Can A Model Performance Improve Your Practice?

One questions that comes up a fair amount in lessons – especially lessons with younger students faced with new or difficult repertoire – is “can you play this so I can hear how it goes”? Most of the time, my answer is something along the lines of “yes, but everything you need to know is written on the music”, and then we can start picking apart the specific challenge(s) in the piece.

But is there a better way to learn repertoire quickly and efficiently?

Model Performance: Helpful or Not?

Interestingly, a study published in the Journal of Research for Music Education took a much more scientific approach to finding out whether listening to a model performance or recording can help improve learning and retention of a new piece of music.

Here is how the study went down, from the abstract of the study:

During evening training sessions, 32 nonpianist musicians practiced a 13-note keyboard melody with their left (nondominant) hand in twelve 30-s practice intervals separated by 30-s rest intervals. Participants were instructed to play the sequence “as quickly, accurately,
and evenly as possible.” Approximately half the participants, prior to the first practice interval, listened to 10 repetitions of the target melody played at 552 tones per minute (half note = 138). All participants were tested on the target melody the following morning, approximately 12 hr after training, in three 30-s blocks separated by 30-s rest intervals. Performance was measured in terms of the mean number of correct key presses per 30-s block.

The 13-note melody:

piano melody
From Cash, C.D., Allen, S.E., Simmons, A.L., & Duke, R.A. (2014). Effects Of Model Performances On Music Skill Acquisition And Overnight Memory Consolidation. Journal Of Research In Music Education, 62(1), 89-99.

The Results?  No (Real) Surprises

The results of the study showed that both groups – those that listened to a recording of the melody and those that simply practiced it without the recording – both improved during their  evening practice session. This isn’t (or shouldn’t be) any sort of a surprise – practicing improves performance.

Perhaps more interestingly, both groups also improved overnight between the evening practice session and the next morning’s test session. This isn’t a huge surprise, either, since other studies have shown that good consistent sleep – especially when you get into the realm of deep sleep, where it’s difficult to be awoken – can help improve the small motor skills associated with playing any instrument at a high level.

Regarding the group of participants who listened to the recording vs. those who did not, the group that listened to the recording did noticeably and consistently better than the group that did not. The recording group began the study with an average of 52.18 correct key presses per 30s block (CKP/B), and by the end of the evening practice session had pushed that average up to 99.96 CKP/B – an improvement of 92%. At the same time, the non-recording group began with an average CKP/B of 48.71 and managed to increase that average to 84.16 CKP/B – an improvement of only 73%.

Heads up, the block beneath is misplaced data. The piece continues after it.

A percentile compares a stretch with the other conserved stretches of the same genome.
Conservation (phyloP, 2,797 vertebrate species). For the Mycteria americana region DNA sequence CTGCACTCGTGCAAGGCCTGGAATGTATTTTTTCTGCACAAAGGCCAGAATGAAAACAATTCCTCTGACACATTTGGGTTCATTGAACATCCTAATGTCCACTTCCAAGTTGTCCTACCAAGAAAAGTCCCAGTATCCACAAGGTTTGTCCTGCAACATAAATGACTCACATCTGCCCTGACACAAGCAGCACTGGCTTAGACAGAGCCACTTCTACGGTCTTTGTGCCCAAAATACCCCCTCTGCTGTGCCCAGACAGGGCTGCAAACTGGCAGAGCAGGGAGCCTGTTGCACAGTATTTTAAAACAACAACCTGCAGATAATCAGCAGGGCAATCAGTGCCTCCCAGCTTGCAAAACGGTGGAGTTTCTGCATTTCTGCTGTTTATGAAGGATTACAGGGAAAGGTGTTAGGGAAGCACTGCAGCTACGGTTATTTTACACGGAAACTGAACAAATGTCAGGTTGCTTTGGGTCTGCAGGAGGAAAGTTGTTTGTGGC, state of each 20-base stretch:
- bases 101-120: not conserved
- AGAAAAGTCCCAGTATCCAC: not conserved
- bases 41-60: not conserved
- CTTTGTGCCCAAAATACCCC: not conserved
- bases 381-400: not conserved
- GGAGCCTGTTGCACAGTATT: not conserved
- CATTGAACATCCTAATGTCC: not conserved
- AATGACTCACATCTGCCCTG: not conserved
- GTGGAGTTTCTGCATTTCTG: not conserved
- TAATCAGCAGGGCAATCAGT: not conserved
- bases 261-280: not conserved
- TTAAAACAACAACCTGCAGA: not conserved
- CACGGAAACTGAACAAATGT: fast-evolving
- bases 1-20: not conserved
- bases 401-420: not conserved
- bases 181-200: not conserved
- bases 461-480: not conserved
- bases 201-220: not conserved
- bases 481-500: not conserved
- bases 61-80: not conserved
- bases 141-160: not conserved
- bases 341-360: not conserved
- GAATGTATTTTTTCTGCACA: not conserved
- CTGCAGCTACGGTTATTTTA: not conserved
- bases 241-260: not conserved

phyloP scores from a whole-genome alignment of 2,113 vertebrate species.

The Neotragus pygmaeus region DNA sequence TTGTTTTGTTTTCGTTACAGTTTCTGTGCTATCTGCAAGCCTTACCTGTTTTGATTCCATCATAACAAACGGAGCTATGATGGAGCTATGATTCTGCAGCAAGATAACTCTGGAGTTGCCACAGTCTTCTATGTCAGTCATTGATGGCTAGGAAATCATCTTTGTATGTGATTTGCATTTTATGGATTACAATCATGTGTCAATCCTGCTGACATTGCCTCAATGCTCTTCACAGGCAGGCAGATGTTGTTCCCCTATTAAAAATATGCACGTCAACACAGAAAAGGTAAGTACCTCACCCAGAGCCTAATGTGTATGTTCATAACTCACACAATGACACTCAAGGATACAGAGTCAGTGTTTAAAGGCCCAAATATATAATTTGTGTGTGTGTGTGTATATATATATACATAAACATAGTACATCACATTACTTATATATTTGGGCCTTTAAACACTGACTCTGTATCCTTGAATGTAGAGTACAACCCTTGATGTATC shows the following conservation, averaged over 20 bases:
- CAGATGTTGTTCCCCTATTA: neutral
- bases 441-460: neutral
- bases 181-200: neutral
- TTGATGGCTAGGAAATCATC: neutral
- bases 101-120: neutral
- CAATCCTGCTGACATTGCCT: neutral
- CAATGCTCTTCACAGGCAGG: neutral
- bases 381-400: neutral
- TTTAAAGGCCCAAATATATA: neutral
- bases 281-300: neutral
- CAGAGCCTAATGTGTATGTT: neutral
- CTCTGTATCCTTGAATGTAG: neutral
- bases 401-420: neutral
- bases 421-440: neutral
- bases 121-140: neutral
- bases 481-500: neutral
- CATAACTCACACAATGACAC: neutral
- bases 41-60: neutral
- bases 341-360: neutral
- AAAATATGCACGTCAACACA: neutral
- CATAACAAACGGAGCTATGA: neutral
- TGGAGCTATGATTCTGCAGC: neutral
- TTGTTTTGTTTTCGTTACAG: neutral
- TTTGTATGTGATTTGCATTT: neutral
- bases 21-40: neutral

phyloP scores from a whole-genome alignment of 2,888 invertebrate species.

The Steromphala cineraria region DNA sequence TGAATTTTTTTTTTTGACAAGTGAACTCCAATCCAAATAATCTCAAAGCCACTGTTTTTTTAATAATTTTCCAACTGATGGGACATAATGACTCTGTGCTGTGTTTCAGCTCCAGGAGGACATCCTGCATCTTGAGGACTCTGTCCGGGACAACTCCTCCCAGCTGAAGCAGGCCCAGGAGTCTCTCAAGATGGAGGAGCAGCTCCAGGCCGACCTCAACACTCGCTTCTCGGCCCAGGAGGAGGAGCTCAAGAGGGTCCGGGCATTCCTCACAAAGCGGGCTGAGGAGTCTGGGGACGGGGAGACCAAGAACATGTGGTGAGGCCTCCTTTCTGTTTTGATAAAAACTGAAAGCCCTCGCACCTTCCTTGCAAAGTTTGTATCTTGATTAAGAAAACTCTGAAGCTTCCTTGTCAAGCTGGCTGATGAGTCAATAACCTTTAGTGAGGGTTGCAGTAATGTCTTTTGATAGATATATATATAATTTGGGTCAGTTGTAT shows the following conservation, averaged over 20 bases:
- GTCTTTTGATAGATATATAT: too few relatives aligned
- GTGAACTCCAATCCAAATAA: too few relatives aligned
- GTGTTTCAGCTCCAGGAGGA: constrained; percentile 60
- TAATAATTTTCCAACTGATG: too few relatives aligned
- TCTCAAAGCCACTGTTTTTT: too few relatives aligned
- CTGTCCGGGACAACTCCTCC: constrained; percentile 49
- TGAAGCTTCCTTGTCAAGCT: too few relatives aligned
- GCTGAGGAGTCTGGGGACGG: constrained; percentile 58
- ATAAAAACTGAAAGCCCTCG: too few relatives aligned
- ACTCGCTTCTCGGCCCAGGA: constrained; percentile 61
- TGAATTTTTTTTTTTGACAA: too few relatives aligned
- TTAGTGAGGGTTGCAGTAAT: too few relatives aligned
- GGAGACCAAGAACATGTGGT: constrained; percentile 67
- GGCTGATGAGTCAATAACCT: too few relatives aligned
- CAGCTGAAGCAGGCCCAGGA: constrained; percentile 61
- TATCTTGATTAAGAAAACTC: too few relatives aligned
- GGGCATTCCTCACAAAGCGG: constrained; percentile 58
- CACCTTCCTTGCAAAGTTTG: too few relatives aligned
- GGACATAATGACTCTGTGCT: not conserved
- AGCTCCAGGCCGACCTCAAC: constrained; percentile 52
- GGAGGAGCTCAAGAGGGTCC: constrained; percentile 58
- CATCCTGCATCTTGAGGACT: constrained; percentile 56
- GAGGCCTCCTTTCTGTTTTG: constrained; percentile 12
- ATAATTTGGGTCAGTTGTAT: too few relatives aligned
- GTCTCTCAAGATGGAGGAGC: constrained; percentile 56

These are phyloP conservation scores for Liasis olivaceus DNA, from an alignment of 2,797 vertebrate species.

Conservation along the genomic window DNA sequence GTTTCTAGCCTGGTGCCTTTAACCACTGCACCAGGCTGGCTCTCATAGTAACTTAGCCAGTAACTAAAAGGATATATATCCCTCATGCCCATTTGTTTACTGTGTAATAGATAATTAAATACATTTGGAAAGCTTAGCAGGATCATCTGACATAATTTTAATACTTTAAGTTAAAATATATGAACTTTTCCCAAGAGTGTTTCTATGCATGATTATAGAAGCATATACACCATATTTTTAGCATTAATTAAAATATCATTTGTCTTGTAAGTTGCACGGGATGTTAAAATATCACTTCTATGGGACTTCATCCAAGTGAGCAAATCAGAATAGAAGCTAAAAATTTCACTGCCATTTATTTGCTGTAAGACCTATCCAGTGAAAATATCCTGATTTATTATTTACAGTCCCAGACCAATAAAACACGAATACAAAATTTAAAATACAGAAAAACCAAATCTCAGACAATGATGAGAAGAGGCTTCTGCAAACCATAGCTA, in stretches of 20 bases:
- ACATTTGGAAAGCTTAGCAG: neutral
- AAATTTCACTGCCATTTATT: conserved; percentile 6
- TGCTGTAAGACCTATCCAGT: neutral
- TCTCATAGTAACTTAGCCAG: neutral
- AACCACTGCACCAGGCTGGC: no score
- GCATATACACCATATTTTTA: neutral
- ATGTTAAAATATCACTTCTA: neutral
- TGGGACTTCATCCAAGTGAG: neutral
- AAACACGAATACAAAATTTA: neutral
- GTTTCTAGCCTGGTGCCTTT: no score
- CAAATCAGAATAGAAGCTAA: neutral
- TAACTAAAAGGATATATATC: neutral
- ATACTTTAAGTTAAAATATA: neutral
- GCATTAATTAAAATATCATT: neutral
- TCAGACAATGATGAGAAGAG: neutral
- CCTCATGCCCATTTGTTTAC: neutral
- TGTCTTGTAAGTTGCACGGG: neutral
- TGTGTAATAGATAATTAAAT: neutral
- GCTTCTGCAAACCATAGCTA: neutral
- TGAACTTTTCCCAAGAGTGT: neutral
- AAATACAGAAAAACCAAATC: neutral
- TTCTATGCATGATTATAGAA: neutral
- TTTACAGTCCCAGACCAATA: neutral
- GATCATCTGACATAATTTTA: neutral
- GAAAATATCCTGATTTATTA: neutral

The disparity continued during the following morning’s test, when the recording group pushed their average up to 108.75 CKP/B (a further increase of 9%), while the non-recording group only increased their average to 87.24 CKP/B (a 4% increase).

Clearly, then, listening to a recording is always the way to go, right? Not so fast…

There Is Always a “But”

While this study does a good job at demonstrating the clear advantages of using a recording or model performance to assist in learning music under some circumstances, there are some important things to consider.

Remember, all the participants in this study were musicians that only had secondary training in piano. This means that even without the recording, they were able to look at the music and determine the notes, rhythm, and intervals of the 13-note exercise. They were not using the recording as a substitute for counting and internalizing rhythms and ear training.

Additionally, this study used a very short and simple musical excerpt and very easy-to-quantify measurement: how fast can you correctly play these 13 notes. The vast majority of music is more complex and has much more nuance (at least, one would hope so) than this. To me, this study, while useful, actually gives me more questions than answers:

  • Does listening to a recording lock you into a particular interpretation or does it provide a useful starting point?
  • Does it matter if the music is thoroughly marked (Romantic, Neo-classical, etc.) or if it is more dependent on the performer to add interpretation (Classical and Baroque)?
  • Are multiple recordings better than one single recording – especially in highly interpretive works?
  • What if the model recording is atypical of the traditions of a piece or style?
  • What if there’s no recording available?

What are your thoughts – let me know in the comments!